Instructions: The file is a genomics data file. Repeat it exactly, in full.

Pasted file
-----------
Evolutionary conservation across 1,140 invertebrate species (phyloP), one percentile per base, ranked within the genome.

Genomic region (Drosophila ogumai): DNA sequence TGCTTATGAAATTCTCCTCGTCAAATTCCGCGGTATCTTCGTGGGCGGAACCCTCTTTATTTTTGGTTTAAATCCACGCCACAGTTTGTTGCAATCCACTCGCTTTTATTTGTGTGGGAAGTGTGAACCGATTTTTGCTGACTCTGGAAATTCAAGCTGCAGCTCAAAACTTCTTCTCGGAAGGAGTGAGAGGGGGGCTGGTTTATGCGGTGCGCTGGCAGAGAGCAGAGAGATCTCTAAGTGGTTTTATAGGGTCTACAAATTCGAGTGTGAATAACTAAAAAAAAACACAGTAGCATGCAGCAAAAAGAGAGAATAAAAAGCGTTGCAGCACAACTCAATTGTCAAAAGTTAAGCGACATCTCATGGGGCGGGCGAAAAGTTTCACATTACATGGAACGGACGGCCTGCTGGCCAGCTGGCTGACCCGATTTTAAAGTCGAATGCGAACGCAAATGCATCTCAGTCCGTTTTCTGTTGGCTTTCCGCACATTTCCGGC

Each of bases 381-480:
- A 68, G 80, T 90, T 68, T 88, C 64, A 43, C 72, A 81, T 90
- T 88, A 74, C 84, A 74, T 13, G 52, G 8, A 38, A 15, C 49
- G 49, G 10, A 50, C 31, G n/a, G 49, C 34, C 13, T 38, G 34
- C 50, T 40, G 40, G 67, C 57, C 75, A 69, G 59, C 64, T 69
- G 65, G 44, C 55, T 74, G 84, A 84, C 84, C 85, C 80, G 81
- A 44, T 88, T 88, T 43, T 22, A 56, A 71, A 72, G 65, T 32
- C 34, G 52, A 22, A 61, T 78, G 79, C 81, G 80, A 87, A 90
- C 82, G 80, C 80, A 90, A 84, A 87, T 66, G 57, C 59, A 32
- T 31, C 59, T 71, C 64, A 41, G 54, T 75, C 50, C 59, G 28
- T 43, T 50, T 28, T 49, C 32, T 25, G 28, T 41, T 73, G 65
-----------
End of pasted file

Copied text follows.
Evolutionary conservation across 1,140 invertebrate species (phyloP), one percentile per base, ranked within the genome.

Genomic region (Drosophila ogumai): DNA sequence TGCTTATGAAATTCTCCTCGTCAAATTCCGCGGTATCTTCGTGGGCGGAACCCTCTTTATTTTTGGTTTAAATCCACGCCACAGTTTGTTGCAATCCACTCGCTTTTATTTGTGTGGGAAGTGTGAACCGATTTTTGCTGACTCTGGAAATTCAAGCTGCAGCTCAAAACTTCTTCTCGGAAGGAGTGAGAGGGGGGCTGGTTTATGCGGTGCGCTGGCAGAGAGCAGAGAGATCTCTAAGTGGTTTTATAGGGTCTACAAATTCGAGTGTGAATAACTAAAAAAAAACACAGTAGCATGCAGCAAAAAGAGAGAATAAAAAGCGTTGCAGCACAACTCAATTGTCAAAAGTTAAGCGACATCTCATGGGGCGGGCGAAAAGTTTCACATTACATGGAACGGACGGCCTGCTGGCCAGCTGGCTGACCCGATTTTAAAGTCGAATGCGAACGCAAATGCATCTCAGTCCGTTTTCTGTTGGCTTTCCGCACATTTCCGGC

Each of bases 381-480:
- A 68, G 80, T 90, T 68, T 88, C 64, A 43, C 72, A 81, T 90
- T 88, A 74, C 84, A 74, T 13, G 52, G 8, A 38, A 15, C 49
- G 49, G 10, A 50, C 31, G n/a, G 49, C 34, C 13, T 38, G 34
- C 50, T 40, G 40, G 67, C 57, C 75, A 69, G 59, C 64, T 69
- G 65, G 44, C 55, T 74, G 84, A 84, C 84, C 85, C 80, G 81
- A 44, T 88, T 88, T 43, T 22, A 56, A 71, A 72, G 65, T 32
- C 34, G 52, A 22, A 61, T 78, G 79, C 81, G 80, A 87, A 90
- C 82, G 80, C 80, A 90, A 84, A 87, T 66, G 57, C 59, A 32
- T 31, C 59, T 71, C 64, A 41, G 54, T 75, C 50, C 59, G 28
- T 43, T 50, T 28, T 49, C 32, T 25, G 28, T 41, T 73, G 65